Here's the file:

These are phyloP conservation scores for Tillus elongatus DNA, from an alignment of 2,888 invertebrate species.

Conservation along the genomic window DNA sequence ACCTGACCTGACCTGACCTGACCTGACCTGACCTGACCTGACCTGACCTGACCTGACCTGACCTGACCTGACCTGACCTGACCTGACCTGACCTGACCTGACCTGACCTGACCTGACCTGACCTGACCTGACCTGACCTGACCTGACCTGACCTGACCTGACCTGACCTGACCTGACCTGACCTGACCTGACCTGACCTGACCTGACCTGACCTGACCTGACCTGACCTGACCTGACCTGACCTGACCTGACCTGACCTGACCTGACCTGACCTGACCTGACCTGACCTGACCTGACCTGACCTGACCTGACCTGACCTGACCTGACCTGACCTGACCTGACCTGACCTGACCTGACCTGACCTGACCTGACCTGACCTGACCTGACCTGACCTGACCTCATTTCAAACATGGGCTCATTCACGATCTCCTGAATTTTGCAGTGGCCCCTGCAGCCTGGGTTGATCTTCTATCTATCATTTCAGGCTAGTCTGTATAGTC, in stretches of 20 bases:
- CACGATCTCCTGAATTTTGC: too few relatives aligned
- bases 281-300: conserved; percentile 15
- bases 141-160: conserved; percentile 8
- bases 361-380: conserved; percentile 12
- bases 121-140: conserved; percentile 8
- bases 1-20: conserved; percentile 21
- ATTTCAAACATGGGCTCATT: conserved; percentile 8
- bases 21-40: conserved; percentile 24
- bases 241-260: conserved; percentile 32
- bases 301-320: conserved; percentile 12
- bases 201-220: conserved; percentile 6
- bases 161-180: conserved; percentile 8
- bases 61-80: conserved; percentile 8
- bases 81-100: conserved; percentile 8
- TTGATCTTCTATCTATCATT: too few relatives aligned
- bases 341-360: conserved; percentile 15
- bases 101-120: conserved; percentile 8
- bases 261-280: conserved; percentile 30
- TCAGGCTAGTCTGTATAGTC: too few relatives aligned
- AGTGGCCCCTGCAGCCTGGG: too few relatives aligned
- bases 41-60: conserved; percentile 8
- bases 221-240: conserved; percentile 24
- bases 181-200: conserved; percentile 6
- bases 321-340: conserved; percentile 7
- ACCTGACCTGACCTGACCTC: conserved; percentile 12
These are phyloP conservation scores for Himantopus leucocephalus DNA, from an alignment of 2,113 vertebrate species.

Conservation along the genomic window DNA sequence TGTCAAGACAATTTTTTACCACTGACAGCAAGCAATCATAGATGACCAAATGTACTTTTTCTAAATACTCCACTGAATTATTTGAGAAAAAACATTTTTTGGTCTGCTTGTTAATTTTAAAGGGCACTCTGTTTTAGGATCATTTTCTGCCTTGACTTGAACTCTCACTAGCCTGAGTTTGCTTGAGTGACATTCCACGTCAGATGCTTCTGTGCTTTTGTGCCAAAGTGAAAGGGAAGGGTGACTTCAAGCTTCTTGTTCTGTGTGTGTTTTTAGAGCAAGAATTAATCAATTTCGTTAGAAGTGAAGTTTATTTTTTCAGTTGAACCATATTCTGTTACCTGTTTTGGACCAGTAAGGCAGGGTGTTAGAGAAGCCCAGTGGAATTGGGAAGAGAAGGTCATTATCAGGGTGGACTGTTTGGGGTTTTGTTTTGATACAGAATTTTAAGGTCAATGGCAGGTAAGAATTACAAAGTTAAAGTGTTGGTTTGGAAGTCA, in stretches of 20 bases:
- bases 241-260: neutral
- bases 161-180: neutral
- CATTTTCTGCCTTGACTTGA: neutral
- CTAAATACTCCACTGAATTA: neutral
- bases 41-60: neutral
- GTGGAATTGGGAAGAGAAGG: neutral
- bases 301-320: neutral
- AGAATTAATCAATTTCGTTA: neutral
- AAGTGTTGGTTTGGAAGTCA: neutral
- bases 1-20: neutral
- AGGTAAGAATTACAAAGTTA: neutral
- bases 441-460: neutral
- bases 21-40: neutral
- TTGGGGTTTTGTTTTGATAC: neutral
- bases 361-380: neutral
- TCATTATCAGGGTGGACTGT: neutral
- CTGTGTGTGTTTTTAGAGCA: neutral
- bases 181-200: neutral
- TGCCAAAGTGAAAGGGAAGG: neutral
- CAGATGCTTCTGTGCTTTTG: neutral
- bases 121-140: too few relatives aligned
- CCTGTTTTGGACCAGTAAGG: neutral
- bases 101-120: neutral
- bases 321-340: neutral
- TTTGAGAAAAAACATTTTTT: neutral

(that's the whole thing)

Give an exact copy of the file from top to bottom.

These are phyloP conservation scores for Tillus elongatus DNA, from an alignment of 2,888 invertebrate species.

Conservation along the genomic window DNA sequence ACCTGACCTGACCTGACCTGACCTGACCTGACCTGACCTGACCTGACCTGACCTGACCTGACCTGACCTGACCTGACCTGACCTGACCTGACCTGACCTGACCTGACCTGACCTGACCTGACCTGACCTGACCTGACCTGACCTGACCTGACCTGACCTGACCTGACCTGACCTGACCTGACCTGACCTGACCTGACCTGACCTGACCTGACCTGACCTGACCTGACCTGACCTGACCTGACCTGACCTGACCTGACCTGACCTGACCTGACCTGACCTGACCTGACCTGACCTGACCTGACCTGACCTGACCTGACCTGACCTGACCTGACCTGACCTGACCTGACCTGACCTGACCTGACCTGACCTGACCTGACCTGACCTGACCTGACCTGACCTCATTTCAAACATGGGCTCATTCACGATCTCCTGAATTTTGCAGTGGCCCCTGCAGCCTGGGTTGATCTTCTATCTATCATTTCAGGCTAGTCTGTATAGTC, in stretches of 20 bases:
- CACGATCTCCTGAATTTTGC: too few relatives aligned
- bases 281-300: conserved; percentile 15
- bases 141-160: conserved; percentile 8
- bases 361-380: conserved; percentile 12
- bases 121-140: conserved; percentile 8
- bases 1-20: conserved; percentile 21
- ATTTCAAACATGGGCTCATT: conserved; percentile 8
- bases 21-40: conserved; percentile 24
- bases 241-260: conserved; percentile 32
- bases 301-320: conserved; percentile 12
- bases 201-220: conserved; percentile 6
- bases 161-180: conserved; percentile 8
- bases 61-80: conserved; percentile 8
- bases 81-100: conserved; percentile 8
- TTGATCTTCTATCTATCATT: too few relatives aligned
- bases 341-360: conserved; percentile 15
- bases 101-120: conserved; percentile 8
- bases 261-280: conserved; percentile 30
- TCAGGCTAGTCTGTATAGTC: too few relatives aligned
- AGTGGCCCCTGCAGCCTGGG: too few relatives aligned
- bases 41-60: conserved; percentile 8
- bases 221-240: conserved; percentile 24
- bases 181-200: conserved; percentile 6
- bases 321-340: conserved; percentile 7
- ACCTGACCTGACCTGACCTC: conserved; percentile 12
These are phyloP conservation scores for Himantopus leucocephalus DNA, from an alignment of 2,113 vertebrate species.

Conservation along the genomic window DNA sequence TGTCAAGACAATTTTTTACCACTGACAGCAAGCAATCATAGATGACCAAATGTACTTTTTCTAAATACTCCACTGAATTATTTGAGAAAAAACATTTTTTGGTCTGCTTGTTAATTTTAAAGGGCACTCTGTTTTAGGATCATTTTCTGCCTTGACTTGAACTCTCACTAGCCTGAGTTTGCTTGAGTGACATTCCACGTCAGATGCTTCTGTGCTTTTGTGCCAAAGTGAAAGGGAAGGGTGACTTCAAGCTTCTTGTTCTGTGTGTGTTTTTAGAGCAAGAATTAATCAATTTCGTTAGAAGTGAAGTTTATTTTTTCAGTTGAACCATATTCTGTTACCTGTTTTGGACCAGTAAGGCAGGGTGTTAGAGAAGCCCAGTGGAATTGGGAAGAGAAGGTCATTATCAGGGTGGACTGTTTGGGGTTTTGTTTTGATACAGAATTTTAAGGTCAATGGCAGGTAAGAATTACAAAGTTAAAGTGTTGGTTTGGAAGTCA, in stretches of 20 bases:
- bases 241-260: neutral
- bases 161-180: neutral
- CATTTTCTGCCTTGACTTGA: neutral
- CTAAATACTCCACTGAATTA: neutral
- bases 41-60: neutral
- GTGGAATTGGGAAGAGAAGG: neutral
- bases 301-320: neutral
- AGAATTAATCAATTTCGTTA: neutral
- AAGTGTTGGTTTGGAAGTCA: neutral
- bases 1-20: neutral
- AGGTAAGAATTACAAAGTTA: neutral
- bases 441-460: neutral
- bases 21-40: neutral
- TTGGGGTTTTGTTTTGATAC: neutral
- bases 361-380: neutral
- TCATTATCAGGGTGGACTGT: neutral
- CTGTGTGTGTTTTTAGAGCA: neutral
- bases 181-200: neutral
- TGCCAAAGTGAAAGGGAAGG: neutral
- CAGATGCTTCTGTGCTTTTG: neutral
- bases 121-140: too few relatives aligned
- CCTGTTTTGGACCAGTAAGG: neutral
- bases 101-120: neutral
- bases 321-340: neutral
- TTTGAGAAAAAACATTTTTT: neutral